Saudi Arabia: Reformers may get verdict next week

Four years ago a group of lawyers, professors and activists were detained after they met in the Red Sea port city of Jeddah to discuss reform in Saudi Arabia.
Among other offences, the defendants had been charged with attempting to seize power, incitement against the king, financing terrorism, electronic crimes, money laundering and trying to set up a political party in Saudi Arabia, where political groupings are banned.

Now, four years later: ”Some of the verdicts could come out on Tuesday or Wednesday,” lawyer Bassim Alim told Reuters.
“There are basically two scenarios. The first is that they would be let out on the basis that they had already served enough time and the second is that they will get a few more years which will give time for the king to pardon them in due course,” Alim said.

A Justice Ministry spokesman was not immediately available to comment.

In May, Judge Saleh bin Ali al-Ojairy fell out with Alim, who is defending all but one of the 16 activists, and banned him from access to the court and direct contact with his clients.
“(The judge) denied me entry into the court to defend my clients, I am currently still their legal representative and preparing all documentation out of court for them to personally hand in to the judge,” said Alim.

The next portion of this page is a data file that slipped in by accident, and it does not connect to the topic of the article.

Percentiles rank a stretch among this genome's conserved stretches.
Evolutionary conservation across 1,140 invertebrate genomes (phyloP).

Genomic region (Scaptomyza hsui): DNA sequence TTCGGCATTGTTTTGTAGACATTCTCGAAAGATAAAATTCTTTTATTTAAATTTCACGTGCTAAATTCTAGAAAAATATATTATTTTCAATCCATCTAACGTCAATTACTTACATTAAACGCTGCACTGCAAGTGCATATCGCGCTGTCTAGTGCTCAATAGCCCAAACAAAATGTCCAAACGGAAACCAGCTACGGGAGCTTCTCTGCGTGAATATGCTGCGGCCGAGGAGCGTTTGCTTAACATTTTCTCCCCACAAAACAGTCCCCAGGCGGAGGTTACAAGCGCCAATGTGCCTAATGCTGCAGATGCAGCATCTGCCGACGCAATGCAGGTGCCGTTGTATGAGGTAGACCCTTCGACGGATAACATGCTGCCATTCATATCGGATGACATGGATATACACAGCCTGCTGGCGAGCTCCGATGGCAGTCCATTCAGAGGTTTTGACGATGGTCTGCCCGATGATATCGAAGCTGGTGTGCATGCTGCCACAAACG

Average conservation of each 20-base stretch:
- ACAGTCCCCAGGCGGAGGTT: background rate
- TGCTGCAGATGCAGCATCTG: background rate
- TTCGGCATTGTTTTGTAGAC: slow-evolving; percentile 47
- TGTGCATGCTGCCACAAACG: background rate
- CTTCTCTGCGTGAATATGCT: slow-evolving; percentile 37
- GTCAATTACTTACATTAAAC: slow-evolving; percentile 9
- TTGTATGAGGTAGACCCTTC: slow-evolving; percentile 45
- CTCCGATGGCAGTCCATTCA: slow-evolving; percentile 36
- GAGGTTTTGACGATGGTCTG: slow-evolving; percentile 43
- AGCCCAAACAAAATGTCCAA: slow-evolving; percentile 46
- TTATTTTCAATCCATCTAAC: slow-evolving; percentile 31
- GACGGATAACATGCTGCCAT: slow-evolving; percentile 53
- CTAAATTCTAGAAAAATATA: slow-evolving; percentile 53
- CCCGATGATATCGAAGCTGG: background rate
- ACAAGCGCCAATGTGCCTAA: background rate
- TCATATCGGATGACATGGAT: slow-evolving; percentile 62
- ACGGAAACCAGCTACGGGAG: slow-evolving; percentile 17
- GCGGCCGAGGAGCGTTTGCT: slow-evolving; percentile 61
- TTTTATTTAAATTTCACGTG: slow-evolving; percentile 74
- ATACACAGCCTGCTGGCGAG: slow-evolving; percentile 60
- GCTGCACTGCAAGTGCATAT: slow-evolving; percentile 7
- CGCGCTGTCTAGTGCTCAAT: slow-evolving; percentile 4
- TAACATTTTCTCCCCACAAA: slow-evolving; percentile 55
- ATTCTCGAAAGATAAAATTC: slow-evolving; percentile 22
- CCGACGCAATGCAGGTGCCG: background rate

“I communicate with my clients … through their family visits. The families convey their messages to me and I reply. It’s been a very difficult situation,” he said, adding that no other lawyer had agreed to defend the activists due to the sensitivity of the case.

Activists say thousands of people are held in Saudi prisons without charge or access to lawyers despite a law that limits detention without trial to six months.

“This case has not been objective, People already realize the travesty of the procedures and the charges,” said Alim.


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